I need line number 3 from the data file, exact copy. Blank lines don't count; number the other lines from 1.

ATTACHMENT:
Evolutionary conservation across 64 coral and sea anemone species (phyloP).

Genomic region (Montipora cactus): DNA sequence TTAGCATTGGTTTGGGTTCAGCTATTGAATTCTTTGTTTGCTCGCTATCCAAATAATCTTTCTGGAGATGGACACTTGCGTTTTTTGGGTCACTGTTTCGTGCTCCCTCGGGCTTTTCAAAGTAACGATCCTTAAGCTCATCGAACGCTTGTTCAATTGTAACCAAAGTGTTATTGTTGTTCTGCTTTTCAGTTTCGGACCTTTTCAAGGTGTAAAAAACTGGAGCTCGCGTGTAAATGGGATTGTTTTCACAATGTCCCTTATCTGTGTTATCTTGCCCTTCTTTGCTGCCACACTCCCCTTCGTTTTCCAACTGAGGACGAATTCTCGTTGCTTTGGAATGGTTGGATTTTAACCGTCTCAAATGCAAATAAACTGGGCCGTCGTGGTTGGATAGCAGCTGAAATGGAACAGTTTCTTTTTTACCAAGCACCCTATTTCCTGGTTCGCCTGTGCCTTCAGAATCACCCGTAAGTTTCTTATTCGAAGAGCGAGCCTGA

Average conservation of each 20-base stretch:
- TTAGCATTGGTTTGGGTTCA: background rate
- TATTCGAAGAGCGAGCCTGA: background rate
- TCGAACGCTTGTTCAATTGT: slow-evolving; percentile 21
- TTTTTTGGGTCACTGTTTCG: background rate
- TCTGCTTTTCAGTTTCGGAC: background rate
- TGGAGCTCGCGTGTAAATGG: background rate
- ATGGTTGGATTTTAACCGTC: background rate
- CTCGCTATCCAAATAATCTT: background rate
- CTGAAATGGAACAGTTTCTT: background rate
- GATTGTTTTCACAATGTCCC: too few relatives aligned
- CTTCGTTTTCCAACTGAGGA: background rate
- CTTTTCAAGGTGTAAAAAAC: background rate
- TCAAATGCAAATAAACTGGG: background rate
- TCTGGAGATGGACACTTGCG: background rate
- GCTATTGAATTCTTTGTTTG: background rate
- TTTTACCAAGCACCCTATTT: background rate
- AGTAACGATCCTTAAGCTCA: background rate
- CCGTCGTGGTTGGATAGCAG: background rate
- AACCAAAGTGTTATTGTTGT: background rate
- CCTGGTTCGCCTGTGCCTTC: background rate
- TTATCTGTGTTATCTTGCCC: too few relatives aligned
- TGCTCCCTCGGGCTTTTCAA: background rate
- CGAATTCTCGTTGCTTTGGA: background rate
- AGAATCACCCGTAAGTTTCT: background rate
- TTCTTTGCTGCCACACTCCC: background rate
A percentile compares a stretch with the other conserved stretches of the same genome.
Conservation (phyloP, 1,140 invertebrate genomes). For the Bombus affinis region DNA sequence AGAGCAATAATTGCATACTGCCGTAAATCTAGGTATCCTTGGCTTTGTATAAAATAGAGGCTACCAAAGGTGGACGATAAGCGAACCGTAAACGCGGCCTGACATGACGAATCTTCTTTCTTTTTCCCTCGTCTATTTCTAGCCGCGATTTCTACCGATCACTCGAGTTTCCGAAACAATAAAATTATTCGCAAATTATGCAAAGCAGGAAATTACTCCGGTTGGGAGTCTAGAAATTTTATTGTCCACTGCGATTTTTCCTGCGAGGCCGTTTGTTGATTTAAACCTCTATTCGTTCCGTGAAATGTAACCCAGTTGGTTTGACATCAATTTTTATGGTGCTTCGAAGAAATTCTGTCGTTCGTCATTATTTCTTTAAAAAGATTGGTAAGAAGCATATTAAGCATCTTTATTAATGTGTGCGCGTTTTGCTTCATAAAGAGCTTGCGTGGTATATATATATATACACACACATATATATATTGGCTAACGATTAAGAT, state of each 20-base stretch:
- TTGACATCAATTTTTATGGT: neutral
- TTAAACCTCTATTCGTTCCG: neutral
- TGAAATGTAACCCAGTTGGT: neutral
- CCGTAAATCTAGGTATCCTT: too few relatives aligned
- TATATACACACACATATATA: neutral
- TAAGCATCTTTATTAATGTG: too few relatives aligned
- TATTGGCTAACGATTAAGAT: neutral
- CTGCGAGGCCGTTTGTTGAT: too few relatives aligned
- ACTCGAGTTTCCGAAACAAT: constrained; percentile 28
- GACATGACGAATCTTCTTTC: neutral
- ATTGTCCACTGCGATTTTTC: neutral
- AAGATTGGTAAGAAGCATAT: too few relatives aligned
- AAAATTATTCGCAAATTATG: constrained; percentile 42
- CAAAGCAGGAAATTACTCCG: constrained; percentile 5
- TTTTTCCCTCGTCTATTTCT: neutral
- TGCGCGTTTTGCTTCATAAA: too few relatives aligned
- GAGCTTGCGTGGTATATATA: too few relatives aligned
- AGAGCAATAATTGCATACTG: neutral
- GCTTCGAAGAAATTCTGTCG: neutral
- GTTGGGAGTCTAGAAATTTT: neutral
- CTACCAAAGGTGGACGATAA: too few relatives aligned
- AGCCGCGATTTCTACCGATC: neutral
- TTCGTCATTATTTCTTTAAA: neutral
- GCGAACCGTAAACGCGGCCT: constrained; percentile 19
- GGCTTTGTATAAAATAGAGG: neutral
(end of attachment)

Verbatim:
Average conservation of each 20-base stretch: